Addressing state media capture


For years, industry, governments, and civil society have grappled with how to address the potential harm from state media while protecting people’s right to information in the digital domain, note META’s Lindsay HundleyYvonne LeeOlga Belogolova, and Sarah Shirazyan. 

In some cases, the harm from state media can be significant, they write for Lawfare:

State media outlets have published stories that spread conspiracy theories, deny human rights abuses, and exacerbate political divides. Because internet platforms enable these outlets to grow their audiences—including among those unaware of the government’s influence on their content—some favor restricting state media online. But such restrictions can also be harmful. They can infringe on peoples’ right to information as well as limit their ability to access news about local developments that directly affect their daily lives.

Media capture is a form of governance failure that occurs when the news media advance the commercial or political concerns of state and/or non-state special interest groups controlling the media industry instead of holding those groups accountable and reporting in the public interest, says the Center for International Media Assistance (above).

Addressing state media requires balancing a set of trade-offs. At the core of this challenge is safeguarding democratic principles and people’s “right to seek, receive, and impart information through any media” against mitigating the broader risks posed by government propaganda, the META analysts contend. This can help set the foundation for deeper conversations among academics, industry, civil society, international organizations, and government to collectively develop effective strategies to address state media. RTWT

There are still competing views on how social media platforms such should deal with state-controlled media, but it’s undeniable that this team at @meta has been thoughtful and consultative in designing their approach, CIMA’s Nicholas Benequista tweeted.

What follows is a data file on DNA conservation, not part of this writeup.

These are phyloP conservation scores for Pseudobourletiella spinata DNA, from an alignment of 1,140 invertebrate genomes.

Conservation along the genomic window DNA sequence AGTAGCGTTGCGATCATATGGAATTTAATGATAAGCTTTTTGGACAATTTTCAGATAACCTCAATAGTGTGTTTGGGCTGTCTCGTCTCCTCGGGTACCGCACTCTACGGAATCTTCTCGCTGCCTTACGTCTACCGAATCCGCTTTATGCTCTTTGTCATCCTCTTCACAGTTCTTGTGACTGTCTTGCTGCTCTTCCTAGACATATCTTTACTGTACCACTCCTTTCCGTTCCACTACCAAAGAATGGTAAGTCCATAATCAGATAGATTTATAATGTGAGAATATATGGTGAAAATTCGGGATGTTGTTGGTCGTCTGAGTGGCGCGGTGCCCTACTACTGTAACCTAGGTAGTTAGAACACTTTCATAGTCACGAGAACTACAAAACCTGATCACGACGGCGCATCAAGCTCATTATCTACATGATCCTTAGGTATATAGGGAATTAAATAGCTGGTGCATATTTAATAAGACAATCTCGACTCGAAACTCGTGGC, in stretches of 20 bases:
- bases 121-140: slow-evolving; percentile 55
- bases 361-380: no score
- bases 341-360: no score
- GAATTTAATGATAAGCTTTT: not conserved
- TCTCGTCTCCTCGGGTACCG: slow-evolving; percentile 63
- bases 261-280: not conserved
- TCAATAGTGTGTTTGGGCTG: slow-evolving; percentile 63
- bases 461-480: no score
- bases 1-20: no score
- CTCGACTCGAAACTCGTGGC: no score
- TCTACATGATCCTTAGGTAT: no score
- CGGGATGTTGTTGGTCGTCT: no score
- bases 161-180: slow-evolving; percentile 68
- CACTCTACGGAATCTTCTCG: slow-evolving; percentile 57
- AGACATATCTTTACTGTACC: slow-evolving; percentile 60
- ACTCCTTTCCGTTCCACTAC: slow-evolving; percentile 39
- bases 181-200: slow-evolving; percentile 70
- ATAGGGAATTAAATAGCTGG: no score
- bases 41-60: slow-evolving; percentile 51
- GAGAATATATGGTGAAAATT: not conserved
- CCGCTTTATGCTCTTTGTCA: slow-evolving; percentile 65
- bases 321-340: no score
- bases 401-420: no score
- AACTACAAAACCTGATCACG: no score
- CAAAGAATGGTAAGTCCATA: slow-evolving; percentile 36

The 3rd edition of the State of Press Freedom in Southern Africa Report was launched during the 2nd Africa Media Convention in Lusaka, Zambia on the 11 May 2023, UNESCO reports. The Report was produced by the Media Institute of Southern Africa (MISA) with support from the Swedish Embassy, International Media Support (IMS), the Sigrid Rausing Trust and the National Endowment for Democracy (NED).

USAID’s BMAP Forward 2023 Annual Media Forum in Sarajevo addressed pressing topics affecting independent media in the region, including threats to freedom of speech, emerging trends in the region’s media and advertising markets, new business models, and the evolution of audience-driven publishing, Internews reports:

Speakers included legal experts from the region and representatives from USAID’s Media Viability Accelerator and Reporters Shield projects, SmartOctoInternational Press InstituteI&F GroupFilmAid and international donors and investors, including the Media Development Investment Fund (MDIF)Deutsche Gesellschaft für Internationale Zusammenarbeit (GiZ)European Endowment for Democracy and the National Endowment for Democracy.

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